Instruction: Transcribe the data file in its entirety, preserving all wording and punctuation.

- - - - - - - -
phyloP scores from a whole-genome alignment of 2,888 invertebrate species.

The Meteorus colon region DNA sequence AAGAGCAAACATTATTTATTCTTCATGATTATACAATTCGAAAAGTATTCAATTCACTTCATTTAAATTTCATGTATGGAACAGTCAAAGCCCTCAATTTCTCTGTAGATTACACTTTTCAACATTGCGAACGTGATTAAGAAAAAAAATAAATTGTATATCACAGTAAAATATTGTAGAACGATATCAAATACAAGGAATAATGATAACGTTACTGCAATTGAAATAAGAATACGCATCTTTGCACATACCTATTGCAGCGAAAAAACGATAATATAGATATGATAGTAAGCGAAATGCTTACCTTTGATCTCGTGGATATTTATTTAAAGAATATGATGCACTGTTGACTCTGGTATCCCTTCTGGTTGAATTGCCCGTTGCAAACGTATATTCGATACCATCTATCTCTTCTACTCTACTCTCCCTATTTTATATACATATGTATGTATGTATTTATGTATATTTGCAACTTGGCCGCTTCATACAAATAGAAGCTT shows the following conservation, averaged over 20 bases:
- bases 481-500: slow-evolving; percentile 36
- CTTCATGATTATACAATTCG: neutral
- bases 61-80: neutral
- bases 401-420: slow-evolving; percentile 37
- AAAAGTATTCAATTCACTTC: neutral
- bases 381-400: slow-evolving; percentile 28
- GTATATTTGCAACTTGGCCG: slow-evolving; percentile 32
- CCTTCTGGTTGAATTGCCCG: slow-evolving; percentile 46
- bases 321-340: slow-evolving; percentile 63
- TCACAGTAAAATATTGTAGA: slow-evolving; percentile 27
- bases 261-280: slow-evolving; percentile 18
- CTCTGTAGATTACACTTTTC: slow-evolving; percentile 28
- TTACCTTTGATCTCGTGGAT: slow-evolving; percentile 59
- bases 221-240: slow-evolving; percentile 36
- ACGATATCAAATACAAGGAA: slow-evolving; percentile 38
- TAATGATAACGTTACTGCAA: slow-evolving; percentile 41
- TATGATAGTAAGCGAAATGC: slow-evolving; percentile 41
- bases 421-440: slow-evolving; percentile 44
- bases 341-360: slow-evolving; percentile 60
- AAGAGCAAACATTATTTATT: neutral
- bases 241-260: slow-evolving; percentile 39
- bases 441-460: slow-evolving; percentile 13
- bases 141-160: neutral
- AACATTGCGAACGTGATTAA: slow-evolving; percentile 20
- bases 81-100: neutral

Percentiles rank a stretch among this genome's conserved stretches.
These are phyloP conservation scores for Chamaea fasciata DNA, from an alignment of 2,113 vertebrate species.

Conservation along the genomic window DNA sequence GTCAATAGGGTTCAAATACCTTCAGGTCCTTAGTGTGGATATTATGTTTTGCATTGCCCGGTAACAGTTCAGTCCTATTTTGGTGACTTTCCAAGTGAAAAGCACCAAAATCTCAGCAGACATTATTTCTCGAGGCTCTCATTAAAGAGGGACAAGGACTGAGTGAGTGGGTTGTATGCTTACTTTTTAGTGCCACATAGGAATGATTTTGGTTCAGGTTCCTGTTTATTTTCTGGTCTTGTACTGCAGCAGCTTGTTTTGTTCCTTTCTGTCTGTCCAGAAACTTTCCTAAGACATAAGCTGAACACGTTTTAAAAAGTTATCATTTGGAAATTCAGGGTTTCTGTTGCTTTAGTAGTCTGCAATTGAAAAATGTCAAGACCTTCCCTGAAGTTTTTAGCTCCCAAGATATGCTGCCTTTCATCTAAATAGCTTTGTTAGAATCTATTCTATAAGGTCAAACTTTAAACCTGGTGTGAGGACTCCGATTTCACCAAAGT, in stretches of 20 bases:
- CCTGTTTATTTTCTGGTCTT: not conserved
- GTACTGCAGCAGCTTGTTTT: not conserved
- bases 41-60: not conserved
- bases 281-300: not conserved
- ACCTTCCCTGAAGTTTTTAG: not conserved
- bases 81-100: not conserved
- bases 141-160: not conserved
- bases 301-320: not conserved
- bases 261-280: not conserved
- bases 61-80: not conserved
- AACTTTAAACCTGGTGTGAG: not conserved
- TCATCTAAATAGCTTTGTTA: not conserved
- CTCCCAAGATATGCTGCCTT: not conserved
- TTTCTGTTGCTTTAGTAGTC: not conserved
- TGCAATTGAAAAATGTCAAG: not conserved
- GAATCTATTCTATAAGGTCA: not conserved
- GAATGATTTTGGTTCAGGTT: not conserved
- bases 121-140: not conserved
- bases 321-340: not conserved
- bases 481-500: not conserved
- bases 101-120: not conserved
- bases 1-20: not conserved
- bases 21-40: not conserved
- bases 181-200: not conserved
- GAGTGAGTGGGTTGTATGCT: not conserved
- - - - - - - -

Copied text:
phyloP scores from a whole-genome alignment of 2,888 invertebrate species.

The Meteorus colon region DNA sequence AAGAGCAAACATTATTTATTCTTCATGATTATACAATTCGAAAAGTATTCAATTCACTTCATTTAAATTTCATGTATGGAACAGTCAAAGCCCTCAATTTCTCTGTAGATTACACTTTTCAACATTGCGAACGTGATTAAGAAAAAAAATAAATTGTATATCACAGTAAAATATTGTAGAACGATATCAAATACAAGGAATAATGATAACGTTACTGCAATTGAAATAAGAATACGCATCTTTGCACATACCTATTGCAGCGAAAAAACGATAATATAGATATGATAGTAAGCGAAATGCTTACCTTTGATCTCGTGGATATTTATTTAAAGAATATGATGCACTGTTGACTCTGGTATCCCTTCTGGTTGAATTGCCCGTTGCAAACGTATATTCGATACCATCTATCTCTTCTACTCTACTCTCCCTATTTTATATACATATGTATGTATGTATTTATGTATATTTGCAACTTGGCCGCTTCATACAAATAGAAGCTT shows the following conservation, averaged over 20 bases:
- bases 481-500: slow-evolving; percentile 36
- CTTCATGATTATACAATTCG: neutral
- bases 61-80: neutral
- bases 401-420: slow-evolving; percentile 37
- AAAAGTATTCAATTCACTTC: neutral
- bases 381-400: slow-evolving; percentile 28
- GTATATTTGCAACTTGGCCG: slow-evolving; percentile 32
- CCTTCTGGTTGAATTGCCCG: slow-evolving; percentile 46
- bases 321-340: slow-evolving; percentile 63
- TCACAGTAAAATATTGTAGA: slow-evolving; percentile 27
- bases 261-280: slow-evolving; percentile 18
- CTCTGTAGATTACACTTTTC: slow-evolving; percentile 28
- TTACCTTTGATCTCGTGGAT: slow-evolving; percentile 59
- bases 221-240: slow-evolving; percentile 36
- ACGATATCAAATACAAGGAA: slow-evolving; percentile 38
- TAATGATAACGTTACTGCAA: slow-evolving; percentile 41
- TATGATAGTAAGCGAAATGC: slow-evolving; percentile 41
- bases 421-440: slow-evolving; percentile 44
- bases 341-360: slow-evolving; percentile 60
- AAGAGCAAACATTATTTATT: neutral
- bases 241-260: slow-evolving; percentile 39
- bases 441-460: slow-evolving; percentile 13
- bases 141-160: neutral
- AACATTGCGAACGTGATTAA: slow-evolving; percentile 20
- bases 81-100: neutral

Percentiles rank a stretch among this genome's conserved stretches.
These are phyloP conservation scores for Chamaea fasciata DNA, from an alignment of 2,113 vertebrate species.

Conservation along the genomic window DNA sequence GTCAATAGGGTTCAAATACCTTCAGGTCCTTAGTGTGGATATTATGTTTTGCATTGCCCGGTAACAGTTCAGTCCTATTTTGGTGACTTTCCAAGTGAAAAGCACCAAAATCTCAGCAGACATTATTTCTCGAGGCTCTCATTAAAGAGGGACAAGGACTGAGTGAGTGGGTTGTATGCTTACTTTTTAGTGCCACATAGGAATGATTTTGGTTCAGGTTCCTGTTTATTTTCTGGTCTTGTACTGCAGCAGCTTGTTTTGTTCCTTTCTGTCTGTCCAGAAACTTTCCTAAGACATAAGCTGAACACGTTTTAAAAAGTTATCATTTGGAAATTCAGGGTTTCTGTTGCTTTAGTAGTCTGCAATTGAAAAATGTCAAGACCTTCCCTGAAGTTTTTAGCTCCCAAGATATGCTGCCTTTCATCTAAATAGCTTTGTTAGAATCTATTCTATAAGGTCAAACTTTAAACCTGGTGTGAGGACTCCGATTTCACCAAAGT, in stretches of 20 bases:
- CCTGTTTATTTTCTGGTCTT: not conserved
- GTACTGCAGCAGCTTGTTTT: not conserved
- bases 41-60: not conserved
- bases 281-300: not conserved
- ACCTTCCCTGAAGTTTTTAG: not conserved
- bases 81-100: not conserved
- bases 141-160: not conserved
- bases 301-320: not conserved
- bases 261-280: not conserved
- bases 61-80: not conserved
- AACTTTAAACCTGGTGTGAG: not conserved
- TCATCTAAATAGCTTTGTTA: not conserved
- CTCCCAAGATATGCTGCCTT: not conserved
- TTTCTGTTGCTTTAGTAGTC: not conserved
- TGCAATTGAAAAATGTCAAG: not conserved
- GAATCTATTCTATAAGGTCA: not conserved
- GAATGATTTTGGTTCAGGTT: not conserved
- bases 121-140: not conserved
- bases 321-340: not conserved
- bases 481-500: not conserved
- bases 101-120: not conserved
- bases 1-20: not conserved
- bases 21-40: not conserved
- bases 181-200: not conserved
- GAGTGAGTGGGTTGTATGCT: not conserved